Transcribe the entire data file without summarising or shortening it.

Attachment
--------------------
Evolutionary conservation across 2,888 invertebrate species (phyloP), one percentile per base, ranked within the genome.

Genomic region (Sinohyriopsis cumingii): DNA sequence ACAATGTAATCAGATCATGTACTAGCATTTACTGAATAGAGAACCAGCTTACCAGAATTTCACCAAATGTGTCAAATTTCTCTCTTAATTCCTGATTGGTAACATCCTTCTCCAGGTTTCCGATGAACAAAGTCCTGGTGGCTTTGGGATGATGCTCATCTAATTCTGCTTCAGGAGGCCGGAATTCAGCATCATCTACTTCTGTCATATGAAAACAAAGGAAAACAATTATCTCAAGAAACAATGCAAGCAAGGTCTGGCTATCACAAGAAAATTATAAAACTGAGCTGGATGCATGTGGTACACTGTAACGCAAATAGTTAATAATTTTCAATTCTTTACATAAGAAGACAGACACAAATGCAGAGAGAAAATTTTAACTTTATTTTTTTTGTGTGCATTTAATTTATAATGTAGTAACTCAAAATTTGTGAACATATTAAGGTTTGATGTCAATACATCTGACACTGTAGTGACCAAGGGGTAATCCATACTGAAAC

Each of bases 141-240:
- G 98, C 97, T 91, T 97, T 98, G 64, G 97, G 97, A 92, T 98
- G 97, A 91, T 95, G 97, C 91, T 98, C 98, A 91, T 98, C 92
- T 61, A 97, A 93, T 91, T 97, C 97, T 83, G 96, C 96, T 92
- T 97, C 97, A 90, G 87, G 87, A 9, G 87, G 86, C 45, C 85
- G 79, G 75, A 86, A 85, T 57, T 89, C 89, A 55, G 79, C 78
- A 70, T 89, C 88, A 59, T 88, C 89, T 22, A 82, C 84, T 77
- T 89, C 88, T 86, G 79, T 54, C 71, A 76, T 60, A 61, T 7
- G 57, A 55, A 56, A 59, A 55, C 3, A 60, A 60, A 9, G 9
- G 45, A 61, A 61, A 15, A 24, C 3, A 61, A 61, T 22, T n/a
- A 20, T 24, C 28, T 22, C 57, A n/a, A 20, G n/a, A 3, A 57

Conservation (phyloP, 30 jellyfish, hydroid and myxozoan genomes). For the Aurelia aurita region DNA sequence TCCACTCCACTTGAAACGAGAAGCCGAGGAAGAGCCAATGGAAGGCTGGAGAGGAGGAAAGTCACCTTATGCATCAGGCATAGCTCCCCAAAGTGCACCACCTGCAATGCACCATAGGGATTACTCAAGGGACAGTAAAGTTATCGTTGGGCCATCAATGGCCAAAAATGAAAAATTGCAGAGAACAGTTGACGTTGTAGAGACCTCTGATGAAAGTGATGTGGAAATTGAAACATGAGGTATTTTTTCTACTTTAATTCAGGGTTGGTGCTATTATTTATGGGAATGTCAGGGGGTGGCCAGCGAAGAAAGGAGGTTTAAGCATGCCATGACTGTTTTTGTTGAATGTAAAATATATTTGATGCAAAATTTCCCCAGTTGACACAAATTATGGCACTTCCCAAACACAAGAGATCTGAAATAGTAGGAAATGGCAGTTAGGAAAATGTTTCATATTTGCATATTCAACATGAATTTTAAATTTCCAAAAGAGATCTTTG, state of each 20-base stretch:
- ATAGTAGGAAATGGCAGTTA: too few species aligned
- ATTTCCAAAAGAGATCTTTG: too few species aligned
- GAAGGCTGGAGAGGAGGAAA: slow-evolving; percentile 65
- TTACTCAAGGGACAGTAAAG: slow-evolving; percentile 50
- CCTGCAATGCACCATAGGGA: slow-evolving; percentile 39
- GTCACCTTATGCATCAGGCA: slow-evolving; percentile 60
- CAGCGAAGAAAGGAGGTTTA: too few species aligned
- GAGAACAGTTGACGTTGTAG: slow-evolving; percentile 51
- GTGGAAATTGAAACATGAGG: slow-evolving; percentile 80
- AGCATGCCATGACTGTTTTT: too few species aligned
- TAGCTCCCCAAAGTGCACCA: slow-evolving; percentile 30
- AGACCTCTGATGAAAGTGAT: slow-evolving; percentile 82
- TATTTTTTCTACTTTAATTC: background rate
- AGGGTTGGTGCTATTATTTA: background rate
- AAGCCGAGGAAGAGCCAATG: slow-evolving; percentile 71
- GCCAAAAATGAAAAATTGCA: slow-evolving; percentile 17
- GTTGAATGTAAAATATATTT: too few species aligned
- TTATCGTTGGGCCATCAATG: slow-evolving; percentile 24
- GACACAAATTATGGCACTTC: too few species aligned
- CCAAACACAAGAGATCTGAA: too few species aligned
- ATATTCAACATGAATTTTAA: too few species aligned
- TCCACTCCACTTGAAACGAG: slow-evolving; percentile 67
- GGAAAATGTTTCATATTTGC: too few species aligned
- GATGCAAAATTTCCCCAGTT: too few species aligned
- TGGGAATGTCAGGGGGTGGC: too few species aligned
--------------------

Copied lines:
Evolutionary conservation across 2,888 invertebrate species (phyloP), one percentile per base, ranked within the genome.

Genomic region (Sinohyriopsis cumingii): DNA sequence ACAATGTAATCAGATCATGTACTAGCATTTACTGAATAGAGAACCAGCTTACCAGAATTTCACCAAATGTGTCAAATTTCTCTCTTAATTCCTGATTGGTAACATCCTTCTCCAGGTTTCCGATGAACAAAGTCCTGGTGGCTTTGGGATGATGCTCATCTAATTCTGCTTCAGGAGGCCGGAATTCAGCATCATCTACTTCTGTCATATGAAAACAAAGGAAAACAATTATCTCAAGAAACAATGCAAGCAAGGTCTGGCTATCACAAGAAAATTATAAAACTGAGCTGGATGCATGTGGTACACTGTAACGCAAATAGTTAATAATTTTCAATTCTTTACATAAGAAGACAGACACAAATGCAGAGAGAAAATTTTAACTTTATTTTTTTTGTGTGCATTTAATTTATAATGTAGTAACTCAAAATTTGTGAACATATTAAGGTTTGATGTCAATACATCTGACACTGTAGTGACCAAGGGGTAATCCATACTGAAAC

Each of bases 141-240:
- G 98, C 97, T 91, T 97, T 98, G 64, G 97, G 97, A 92, T 98
- G 97, A 91, T 95, G 97, C 91, T 98, C 98, A 91, T 98, C 92
- T 61, A 97, A 93, T 91, T 97, C 97, T 83, G 96, C 96, T 92
- T 97, C 97, A 90, G 87, G 87, A 9, G 87, G 86, C 45, C 85
- G 79, G 75, A 86, A 85, T 57, T 89, C 89, A 55, G 79, C 78
- A 70, T 89, C 88, A 59, T 88, C 89, T 22, A 82, C 84, T 77
- T 89, C 88, T 86, G 79, T 54, C 71, A 76, T 60, A 61, T 7
- G 57, A 55, A 56, A 59, A 55, C 3, A 60, A 60, A 9, G 9
- G 45, A 61, A 61, A 15, A 24, C 3, A 61, A 61, T 22, T n/a
- A 20, T 24, C 28, T 22, C 57, A n/a, A 20, G n/a, A 3, A 57

Conservation (phyloP, 30 jellyfish, hydroid and myxozoan genomes). For the Aurelia aurita region DNA sequence TCCACTCCACTTGAAACGAGAAGCCGAGGAAGAGCCAATGGAAGGCTGGAGAGGAGGAAAGTCACCTTATGCATCAGGCATAGCTCCCCAAAGTGCACCACCTGCAATGCACCATAGGGATTACTCAAGGGACAGTAAAGTTATCGTTGGGCCATCAATGGCCAAAAATGAAAAATTGCAGAGAACAGTTGACGTTGTAGAGACCTCTGATGAAAGTGATGTGGAAATTGAAACATGAGGTATTTTTTCTACTTTAATTCAGGGTTGGTGCTATTATTTATGGGAATGTCAGGGGGTGGCCAGCGAAGAAAGGAGGTTTAAGCATGCCATGACTGTTTTTGTTGAATGTAAAATATATTTGATGCAAAATTTCCCCAGTTGACACAAATTATGGCACTTCCCAAACACAAGAGATCTGAAATAGTAGGAAATGGCAGTTAGGAAAATGTTTCATATTTGCATATTCAACATGAATTTTAAATTTCCAAAAGAGATCTTTG, state of each 20-base stretch:
- ATAGTAGGAAATGGCAGTTA: too few species aligned
- ATTTCCAAAAGAGATCTTTG: too few species aligned
- GAAGGCTGGAGAGGAGGAAA: slow-evolving; percentile 65
- TTACTCAAGGGACAGTAAAG: slow-evolving; percentile 50
- CCTGCAATGCACCATAGGGA: slow-evolving; percentile 39
- GTCACCTTATGCATCAGGCA: slow-evolving; percentile 60
- CAGCGAAGAAAGGAGGTTTA: too few species aligned
- GAGAACAGTTGACGTTGTAG: slow-evolving; percentile 51
- GTGGAAATTGAAACATGAGG: slow-evolving; percentile 80
- AGCATGCCATGACTGTTTTT: too few species aligned
- TAGCTCCCCAAAGTGCACCA: slow-evolving; percentile 30
- AGACCTCTGATGAAAGTGAT: slow-evolving; percentile 82
- TATTTTTTCTACTTTAATTC: background rate
- AGGGTTGGTGCTATTATTTA: background rate
- AAGCCGAGGAAGAGCCAATG: slow-evolving; percentile 71
- GCCAAAAATGAAAAATTGCA: slow-evolving; percentile 17
- GTTGAATGTAAAATATATTT: too few species aligned
- TTATCGTTGGGCCATCAATG: slow-evolving; percentile 24
- GACACAAATTATGGCACTTC: too few species aligned
- CCAAACACAAGAGATCTGAA: too few species aligned
- ATATTCAACATGAATTTTAA: too few species aligned
- TCCACTCCACTTGAAACGAG: slow-evolving; percentile 67
- GGAAAATGTTTCATATTTGC: too few species aligned
- GATGCAAAATTTCCCCAGTT: too few species aligned
- TGGGAATGTCAGGGGGTGGC: too few species aligned